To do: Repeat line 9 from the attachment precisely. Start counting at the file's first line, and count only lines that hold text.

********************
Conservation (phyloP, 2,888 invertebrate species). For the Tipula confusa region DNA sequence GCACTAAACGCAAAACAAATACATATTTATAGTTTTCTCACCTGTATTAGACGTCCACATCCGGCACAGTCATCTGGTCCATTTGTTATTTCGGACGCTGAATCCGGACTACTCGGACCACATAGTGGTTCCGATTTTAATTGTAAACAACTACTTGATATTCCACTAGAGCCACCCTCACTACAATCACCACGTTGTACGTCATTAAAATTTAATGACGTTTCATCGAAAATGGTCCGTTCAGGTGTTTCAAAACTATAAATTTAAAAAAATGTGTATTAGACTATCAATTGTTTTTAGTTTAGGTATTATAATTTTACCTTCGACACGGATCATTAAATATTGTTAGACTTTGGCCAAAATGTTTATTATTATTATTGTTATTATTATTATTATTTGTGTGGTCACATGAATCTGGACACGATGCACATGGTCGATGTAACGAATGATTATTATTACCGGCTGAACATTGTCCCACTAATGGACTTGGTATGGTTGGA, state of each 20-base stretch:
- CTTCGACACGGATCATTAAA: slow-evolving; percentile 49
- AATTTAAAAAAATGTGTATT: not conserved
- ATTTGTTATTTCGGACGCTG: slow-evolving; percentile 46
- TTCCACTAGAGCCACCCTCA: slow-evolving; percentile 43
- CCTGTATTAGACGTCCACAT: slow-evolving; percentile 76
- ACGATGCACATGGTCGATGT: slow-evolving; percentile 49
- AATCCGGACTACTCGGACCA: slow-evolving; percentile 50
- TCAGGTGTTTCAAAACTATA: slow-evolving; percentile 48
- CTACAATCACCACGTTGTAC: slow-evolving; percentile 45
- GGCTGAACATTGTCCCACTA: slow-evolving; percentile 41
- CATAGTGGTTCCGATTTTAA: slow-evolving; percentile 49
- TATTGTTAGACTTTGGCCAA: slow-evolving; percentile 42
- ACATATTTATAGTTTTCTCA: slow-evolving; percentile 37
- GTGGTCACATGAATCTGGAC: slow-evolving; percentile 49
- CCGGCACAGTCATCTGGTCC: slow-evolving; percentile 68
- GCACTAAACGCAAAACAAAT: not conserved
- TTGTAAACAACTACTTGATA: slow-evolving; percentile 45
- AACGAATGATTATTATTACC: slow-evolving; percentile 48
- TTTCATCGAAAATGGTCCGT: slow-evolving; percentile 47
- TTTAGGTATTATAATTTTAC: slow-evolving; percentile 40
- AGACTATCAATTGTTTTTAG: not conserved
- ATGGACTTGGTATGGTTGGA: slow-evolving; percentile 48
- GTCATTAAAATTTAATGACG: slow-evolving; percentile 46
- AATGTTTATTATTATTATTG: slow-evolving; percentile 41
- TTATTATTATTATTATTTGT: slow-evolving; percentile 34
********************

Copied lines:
- TCAGGTGTTTCAAAACTATA: slow-evolving; percentile 48